Lord Randolph Churchill ’s life has long been over-shadowed by the enduring fame of his son. By comparison with Winston’s heroic feats as a war leader, the father’s political career was brief, embedded in the obscure and long-forgotten politics of late Victorian Britain, and a conspicuous failure. It is no surprise, therefore, that he attracts comparatively little attention, but in one respect, at least, the situation fails to do him justice. Winston Churchill was, in more ways than one, his father’s creation.
Randolph Churchill (1849–1895) was the second surviving son of the seventh Duke of Marlborough. After Eton, and Magdalen College Oxford, where he obtained a respectable degree in law and history, he devoted most of his time to fox hunting. In 1874 he was elected to the House of Commons as the Conservative MP for Woodstock, a small country town at the gates of Blenheim Palace, where the duke’s influence over the electors virtually guaranteed his victory. Randolph contested the seat partly from loyalty to his family, and partly in return for his father’s permission to marry Jennie Jerome, a match of which he initially disapproved. As yet he gave no sign of ambition and neglected politics in favour of high society. He and Jennie were a dazzling young couple at the heart of the “Marlborough House Set,” the favourite friends and companions of “Bertie,” the philandering Prince of Wales.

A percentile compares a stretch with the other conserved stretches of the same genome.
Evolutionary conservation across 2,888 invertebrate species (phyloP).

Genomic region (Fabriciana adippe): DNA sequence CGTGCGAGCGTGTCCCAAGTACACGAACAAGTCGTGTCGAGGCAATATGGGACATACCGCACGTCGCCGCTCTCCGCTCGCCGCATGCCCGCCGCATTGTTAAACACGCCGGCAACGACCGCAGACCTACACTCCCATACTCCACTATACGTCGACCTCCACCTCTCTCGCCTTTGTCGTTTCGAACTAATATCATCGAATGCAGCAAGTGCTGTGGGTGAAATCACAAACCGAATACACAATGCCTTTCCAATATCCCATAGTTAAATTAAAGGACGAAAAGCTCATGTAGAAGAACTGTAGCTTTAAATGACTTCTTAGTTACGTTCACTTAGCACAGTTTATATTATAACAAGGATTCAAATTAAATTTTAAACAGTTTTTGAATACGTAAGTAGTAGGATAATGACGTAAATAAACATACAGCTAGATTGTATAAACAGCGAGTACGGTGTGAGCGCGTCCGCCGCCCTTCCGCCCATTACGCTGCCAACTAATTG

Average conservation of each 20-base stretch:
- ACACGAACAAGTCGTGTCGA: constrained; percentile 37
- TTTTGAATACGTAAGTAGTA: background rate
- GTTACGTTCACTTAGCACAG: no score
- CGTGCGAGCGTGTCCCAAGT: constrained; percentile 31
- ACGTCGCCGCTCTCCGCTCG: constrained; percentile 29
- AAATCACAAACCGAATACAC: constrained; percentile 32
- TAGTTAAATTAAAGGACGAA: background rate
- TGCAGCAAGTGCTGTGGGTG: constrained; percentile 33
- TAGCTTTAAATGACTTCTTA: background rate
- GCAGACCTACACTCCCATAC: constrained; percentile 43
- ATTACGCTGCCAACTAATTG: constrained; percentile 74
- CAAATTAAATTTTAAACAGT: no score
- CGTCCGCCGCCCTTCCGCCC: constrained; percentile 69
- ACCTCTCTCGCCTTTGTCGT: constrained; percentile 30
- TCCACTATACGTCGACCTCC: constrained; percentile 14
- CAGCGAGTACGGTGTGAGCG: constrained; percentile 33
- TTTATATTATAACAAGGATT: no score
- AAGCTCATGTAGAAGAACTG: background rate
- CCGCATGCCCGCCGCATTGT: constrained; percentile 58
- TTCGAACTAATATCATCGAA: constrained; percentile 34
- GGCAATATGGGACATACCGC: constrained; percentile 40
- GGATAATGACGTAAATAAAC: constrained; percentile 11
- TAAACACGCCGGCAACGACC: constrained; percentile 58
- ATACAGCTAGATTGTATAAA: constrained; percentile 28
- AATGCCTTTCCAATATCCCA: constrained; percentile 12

In 1876 a scandal plunged Randolph into conflict with “Bertie.” The Earl of Aylesford, a companion of the Prince, planned to divorce his wife on the grounds that she had committed adultery with Randolph’s elder brother, the Marquess of Blandford. In an attempt to prevent the scandal from becoming public, Randolph threatened to produce compromising letters the Prince had written to Lady Aylesford some years before. It was a daring move, driven by ferocious loyalty to the good name of the Churchills. Aylesford dropped the divorce proceedings, but the Prince was furious and instructed his friends to ostracise Randolph, in effect banishing him from high society. For the next eight years, until a reconciliation occurred, Randolph lived under the shadow of royal displeasure. “In the interval,” wrote Winston in his father’s biography, “a nature originally genial and gay contracted a stern and bitter quality, a harsh contempt for what is called ‘Society’, and an abiding antagonism to rank and authority.”